The World in U.S. Courts: Summer 2017 - Foreign Sovereign Immunity Act (FSIA)/Political Question Doctrine
This case arose in the wake of the bribery scandal that has engulfed Petrobras, the Brazilian state-owned petroleum company. The plaintiffs are eight related US-based and Cayman Islands-based investment funds, plus their investment adviser, that provided more than USD 2 million in financing to an entity organized to pay for the construction of a large fleet of drillships that Petrobras planned to use in developing large, newly discovered oil reserves located off the coast of Brazil. The entity collapsed after the bribery scheme was uncovered, and the plaintiffs lost their investments.
As relevant here, the parties agreed that Petrobras is a “qualifying foreign entity” for purposes of the FSIA, but disagreed about whether jurisdiction could nonetheless be asserted under the FSIA’s “commercial activity” exception. The plaintiffs argued that the facts satisfied the exception’s alternative requirement that there was “an act outside the territory of the United States in connection with a commercial activity of the foreign state elsewhere [that] causes a direct effect on the United States.” The Court explained that for an injury to be “direct” it had to “follow as an immediate consequence” of the defendant’s act. Petrobras argued that the alleged injury was indirect and thus outside the scope of the exception, because the plaintiffs provided funding through multiple entities in Luxembourg, Brazil, and elsewhere. The Court disagreed, noting that six of the eight plaintiff funds were organized in the US and that they were injured “at the time Petrobras successfully induced them to invest,” i.e., immediately in connection with an act alleged to be part of the fraud. The Court thus found Petrobras to be amenable to suit in the US.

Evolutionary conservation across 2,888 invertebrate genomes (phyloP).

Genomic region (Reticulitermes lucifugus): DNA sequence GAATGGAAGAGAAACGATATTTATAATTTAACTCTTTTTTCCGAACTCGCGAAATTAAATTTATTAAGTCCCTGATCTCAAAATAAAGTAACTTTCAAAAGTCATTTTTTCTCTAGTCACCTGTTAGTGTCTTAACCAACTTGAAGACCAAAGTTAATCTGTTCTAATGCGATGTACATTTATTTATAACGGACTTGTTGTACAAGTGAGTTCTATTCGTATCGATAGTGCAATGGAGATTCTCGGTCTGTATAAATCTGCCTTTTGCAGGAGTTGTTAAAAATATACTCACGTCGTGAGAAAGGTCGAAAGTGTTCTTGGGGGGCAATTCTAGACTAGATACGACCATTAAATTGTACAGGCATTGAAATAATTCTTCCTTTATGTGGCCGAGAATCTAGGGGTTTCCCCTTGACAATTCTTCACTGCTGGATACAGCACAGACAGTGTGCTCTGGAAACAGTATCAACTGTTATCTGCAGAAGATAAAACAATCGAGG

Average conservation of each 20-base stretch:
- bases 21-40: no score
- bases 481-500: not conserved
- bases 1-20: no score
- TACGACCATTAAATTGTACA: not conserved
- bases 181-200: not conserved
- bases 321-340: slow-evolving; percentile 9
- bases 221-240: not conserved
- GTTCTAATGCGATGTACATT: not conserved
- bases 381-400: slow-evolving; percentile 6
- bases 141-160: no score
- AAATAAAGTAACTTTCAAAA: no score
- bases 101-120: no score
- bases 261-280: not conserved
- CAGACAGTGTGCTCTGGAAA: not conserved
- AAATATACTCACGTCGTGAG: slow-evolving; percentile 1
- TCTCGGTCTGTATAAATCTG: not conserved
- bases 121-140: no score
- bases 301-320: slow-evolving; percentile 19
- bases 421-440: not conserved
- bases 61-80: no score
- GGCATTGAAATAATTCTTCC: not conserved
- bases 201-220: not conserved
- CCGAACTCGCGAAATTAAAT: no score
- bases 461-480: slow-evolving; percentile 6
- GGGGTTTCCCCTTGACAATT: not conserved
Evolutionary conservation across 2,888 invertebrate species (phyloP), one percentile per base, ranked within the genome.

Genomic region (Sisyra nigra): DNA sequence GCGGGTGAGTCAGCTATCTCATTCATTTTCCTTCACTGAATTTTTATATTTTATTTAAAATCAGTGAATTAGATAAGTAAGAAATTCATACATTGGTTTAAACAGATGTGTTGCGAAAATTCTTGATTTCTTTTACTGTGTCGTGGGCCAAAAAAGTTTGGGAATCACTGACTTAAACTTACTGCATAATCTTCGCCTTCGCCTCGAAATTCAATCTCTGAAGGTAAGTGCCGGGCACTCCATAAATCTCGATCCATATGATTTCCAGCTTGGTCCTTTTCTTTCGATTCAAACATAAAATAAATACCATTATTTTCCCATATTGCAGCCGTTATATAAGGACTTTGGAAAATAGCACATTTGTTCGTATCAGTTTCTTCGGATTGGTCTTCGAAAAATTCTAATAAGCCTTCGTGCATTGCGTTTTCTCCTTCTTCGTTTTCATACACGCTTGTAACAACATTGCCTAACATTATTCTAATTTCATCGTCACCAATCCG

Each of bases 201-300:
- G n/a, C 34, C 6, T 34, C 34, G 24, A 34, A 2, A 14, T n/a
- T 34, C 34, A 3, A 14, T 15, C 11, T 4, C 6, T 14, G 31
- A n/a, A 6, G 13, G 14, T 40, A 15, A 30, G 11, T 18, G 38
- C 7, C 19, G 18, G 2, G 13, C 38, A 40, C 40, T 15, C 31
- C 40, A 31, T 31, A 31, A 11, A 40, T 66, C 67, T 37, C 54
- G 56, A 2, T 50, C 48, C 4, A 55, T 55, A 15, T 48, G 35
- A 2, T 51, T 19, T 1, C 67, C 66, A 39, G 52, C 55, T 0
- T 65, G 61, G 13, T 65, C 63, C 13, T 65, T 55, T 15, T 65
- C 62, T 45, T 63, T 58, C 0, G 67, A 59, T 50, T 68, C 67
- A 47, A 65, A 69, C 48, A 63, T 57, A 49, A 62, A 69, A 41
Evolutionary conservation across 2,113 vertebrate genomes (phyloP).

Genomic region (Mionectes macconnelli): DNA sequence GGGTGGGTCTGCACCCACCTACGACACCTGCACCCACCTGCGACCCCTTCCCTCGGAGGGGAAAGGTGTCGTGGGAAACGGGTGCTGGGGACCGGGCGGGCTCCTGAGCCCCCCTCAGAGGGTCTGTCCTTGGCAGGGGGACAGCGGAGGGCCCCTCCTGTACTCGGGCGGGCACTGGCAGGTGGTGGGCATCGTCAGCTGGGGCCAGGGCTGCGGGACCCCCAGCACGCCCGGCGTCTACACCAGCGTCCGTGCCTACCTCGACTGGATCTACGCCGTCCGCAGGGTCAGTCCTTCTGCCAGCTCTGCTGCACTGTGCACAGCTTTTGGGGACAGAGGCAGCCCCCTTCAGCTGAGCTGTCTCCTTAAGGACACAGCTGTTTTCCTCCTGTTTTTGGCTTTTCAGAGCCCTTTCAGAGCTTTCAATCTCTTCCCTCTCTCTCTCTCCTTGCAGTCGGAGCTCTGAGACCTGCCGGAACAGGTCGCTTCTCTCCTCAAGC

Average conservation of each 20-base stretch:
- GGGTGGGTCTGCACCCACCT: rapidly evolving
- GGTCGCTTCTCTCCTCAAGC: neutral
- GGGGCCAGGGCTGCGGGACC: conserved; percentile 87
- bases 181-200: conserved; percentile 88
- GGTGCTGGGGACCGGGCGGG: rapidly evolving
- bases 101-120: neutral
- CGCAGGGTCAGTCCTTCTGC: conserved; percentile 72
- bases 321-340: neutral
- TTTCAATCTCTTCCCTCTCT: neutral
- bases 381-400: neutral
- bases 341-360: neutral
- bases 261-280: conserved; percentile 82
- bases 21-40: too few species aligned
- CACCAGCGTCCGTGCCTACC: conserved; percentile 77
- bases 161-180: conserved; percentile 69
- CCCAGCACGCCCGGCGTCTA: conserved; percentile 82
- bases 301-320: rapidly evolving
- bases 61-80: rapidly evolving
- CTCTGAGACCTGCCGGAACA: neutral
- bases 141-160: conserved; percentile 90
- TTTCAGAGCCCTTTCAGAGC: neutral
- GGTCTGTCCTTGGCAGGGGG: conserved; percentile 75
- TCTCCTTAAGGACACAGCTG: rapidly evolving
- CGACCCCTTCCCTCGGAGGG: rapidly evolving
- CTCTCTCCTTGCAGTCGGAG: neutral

[Editor’s note: The EIG Energy Fund XIV case is also discussed in the Personal Jurisdiction/Forum Non Conveniens section of this report.]